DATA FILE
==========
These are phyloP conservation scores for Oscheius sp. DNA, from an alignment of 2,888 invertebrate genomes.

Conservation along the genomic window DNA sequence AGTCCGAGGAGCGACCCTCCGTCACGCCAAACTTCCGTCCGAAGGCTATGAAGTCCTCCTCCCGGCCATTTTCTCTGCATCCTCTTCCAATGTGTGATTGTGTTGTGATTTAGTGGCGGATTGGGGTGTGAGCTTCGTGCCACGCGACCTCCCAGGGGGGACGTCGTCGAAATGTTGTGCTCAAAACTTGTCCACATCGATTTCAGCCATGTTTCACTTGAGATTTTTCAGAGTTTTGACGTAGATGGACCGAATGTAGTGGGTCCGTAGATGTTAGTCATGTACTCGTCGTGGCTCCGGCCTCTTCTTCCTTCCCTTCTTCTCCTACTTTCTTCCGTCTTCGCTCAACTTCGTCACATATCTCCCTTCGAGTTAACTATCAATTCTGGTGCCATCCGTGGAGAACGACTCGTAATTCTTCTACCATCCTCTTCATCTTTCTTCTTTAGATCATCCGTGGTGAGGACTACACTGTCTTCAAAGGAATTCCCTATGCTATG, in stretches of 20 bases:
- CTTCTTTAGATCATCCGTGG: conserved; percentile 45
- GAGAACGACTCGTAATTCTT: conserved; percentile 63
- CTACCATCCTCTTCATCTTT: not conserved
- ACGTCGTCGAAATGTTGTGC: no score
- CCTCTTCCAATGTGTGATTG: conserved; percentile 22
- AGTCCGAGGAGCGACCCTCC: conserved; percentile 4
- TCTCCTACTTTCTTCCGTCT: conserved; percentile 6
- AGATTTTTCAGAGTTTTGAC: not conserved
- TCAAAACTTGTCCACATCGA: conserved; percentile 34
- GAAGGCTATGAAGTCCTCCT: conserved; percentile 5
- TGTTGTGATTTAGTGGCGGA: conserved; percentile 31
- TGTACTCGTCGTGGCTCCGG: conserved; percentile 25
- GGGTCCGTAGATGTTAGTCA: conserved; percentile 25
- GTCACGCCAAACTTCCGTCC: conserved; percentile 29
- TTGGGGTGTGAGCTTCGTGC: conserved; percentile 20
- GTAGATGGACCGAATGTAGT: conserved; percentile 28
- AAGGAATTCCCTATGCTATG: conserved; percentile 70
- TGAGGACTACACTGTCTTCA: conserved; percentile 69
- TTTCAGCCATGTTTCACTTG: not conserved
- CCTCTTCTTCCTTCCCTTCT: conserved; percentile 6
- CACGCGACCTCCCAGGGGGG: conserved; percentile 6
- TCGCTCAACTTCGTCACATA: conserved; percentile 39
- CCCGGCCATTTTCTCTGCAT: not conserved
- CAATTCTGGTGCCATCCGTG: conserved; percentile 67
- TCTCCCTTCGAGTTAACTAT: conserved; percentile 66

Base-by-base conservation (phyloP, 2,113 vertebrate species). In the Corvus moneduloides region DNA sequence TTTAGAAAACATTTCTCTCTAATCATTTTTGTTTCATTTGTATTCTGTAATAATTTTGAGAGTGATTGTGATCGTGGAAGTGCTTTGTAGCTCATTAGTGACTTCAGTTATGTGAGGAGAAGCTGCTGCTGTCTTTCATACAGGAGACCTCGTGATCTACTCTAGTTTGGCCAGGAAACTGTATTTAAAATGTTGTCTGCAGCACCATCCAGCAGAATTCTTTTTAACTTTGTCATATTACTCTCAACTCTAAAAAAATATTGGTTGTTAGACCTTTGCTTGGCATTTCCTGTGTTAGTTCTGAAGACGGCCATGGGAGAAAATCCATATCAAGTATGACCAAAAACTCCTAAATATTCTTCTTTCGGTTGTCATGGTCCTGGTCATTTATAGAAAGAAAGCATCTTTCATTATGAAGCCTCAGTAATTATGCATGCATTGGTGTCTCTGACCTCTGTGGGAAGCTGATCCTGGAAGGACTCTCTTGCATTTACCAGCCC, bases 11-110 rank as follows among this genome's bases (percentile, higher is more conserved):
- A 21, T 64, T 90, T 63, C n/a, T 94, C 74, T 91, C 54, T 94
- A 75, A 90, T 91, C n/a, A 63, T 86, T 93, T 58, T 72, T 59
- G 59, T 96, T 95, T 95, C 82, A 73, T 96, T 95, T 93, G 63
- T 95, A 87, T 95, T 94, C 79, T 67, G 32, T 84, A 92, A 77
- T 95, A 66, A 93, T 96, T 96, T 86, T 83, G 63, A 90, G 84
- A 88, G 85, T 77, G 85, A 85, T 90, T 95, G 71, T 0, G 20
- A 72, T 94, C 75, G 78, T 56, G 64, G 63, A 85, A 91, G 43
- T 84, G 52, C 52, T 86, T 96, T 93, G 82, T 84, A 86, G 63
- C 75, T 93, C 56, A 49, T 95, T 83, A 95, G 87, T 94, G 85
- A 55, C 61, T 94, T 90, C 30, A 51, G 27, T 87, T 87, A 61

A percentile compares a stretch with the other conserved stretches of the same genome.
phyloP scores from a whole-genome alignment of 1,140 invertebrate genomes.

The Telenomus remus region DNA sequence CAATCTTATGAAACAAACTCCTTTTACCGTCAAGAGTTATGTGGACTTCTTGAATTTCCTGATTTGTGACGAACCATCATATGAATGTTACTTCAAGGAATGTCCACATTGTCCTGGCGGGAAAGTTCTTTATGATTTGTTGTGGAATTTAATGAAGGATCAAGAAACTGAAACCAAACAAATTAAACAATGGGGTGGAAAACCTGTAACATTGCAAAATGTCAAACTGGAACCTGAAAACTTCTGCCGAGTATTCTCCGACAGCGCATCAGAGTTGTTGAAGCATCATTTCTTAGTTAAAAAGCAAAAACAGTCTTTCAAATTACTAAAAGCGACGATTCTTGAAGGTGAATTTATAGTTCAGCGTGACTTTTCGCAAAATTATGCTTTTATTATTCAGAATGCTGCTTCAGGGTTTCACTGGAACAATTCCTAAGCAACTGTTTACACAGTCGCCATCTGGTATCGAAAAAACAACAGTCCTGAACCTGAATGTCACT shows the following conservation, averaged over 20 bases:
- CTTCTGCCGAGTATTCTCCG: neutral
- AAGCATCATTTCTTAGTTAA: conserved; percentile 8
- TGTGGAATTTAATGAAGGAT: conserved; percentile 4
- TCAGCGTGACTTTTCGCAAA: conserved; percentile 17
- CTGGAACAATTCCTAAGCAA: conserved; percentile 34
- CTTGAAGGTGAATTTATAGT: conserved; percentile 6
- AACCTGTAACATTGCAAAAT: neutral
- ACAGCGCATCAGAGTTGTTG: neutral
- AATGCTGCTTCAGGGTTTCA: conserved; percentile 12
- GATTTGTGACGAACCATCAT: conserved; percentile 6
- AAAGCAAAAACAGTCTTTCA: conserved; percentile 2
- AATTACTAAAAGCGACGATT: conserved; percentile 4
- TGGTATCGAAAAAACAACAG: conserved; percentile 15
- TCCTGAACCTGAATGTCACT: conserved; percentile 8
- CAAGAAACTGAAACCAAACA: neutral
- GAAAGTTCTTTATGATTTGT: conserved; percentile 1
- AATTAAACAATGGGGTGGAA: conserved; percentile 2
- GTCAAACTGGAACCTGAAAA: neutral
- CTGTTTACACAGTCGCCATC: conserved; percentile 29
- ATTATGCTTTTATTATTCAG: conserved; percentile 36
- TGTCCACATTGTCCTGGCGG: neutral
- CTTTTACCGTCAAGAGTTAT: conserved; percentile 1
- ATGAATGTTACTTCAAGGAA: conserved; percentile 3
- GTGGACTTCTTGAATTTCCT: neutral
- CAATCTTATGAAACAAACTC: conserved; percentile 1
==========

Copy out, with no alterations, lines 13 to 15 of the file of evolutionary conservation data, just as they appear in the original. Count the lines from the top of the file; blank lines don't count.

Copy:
- TGTTGTGATTTAGTGGCGGA: conserved; percentile 31
- TGTACTCGTCGTGGCTCCGG: conserved; percentile 25
- GGGTCCGTAGATGTTAGTCA: conserved; percentile 25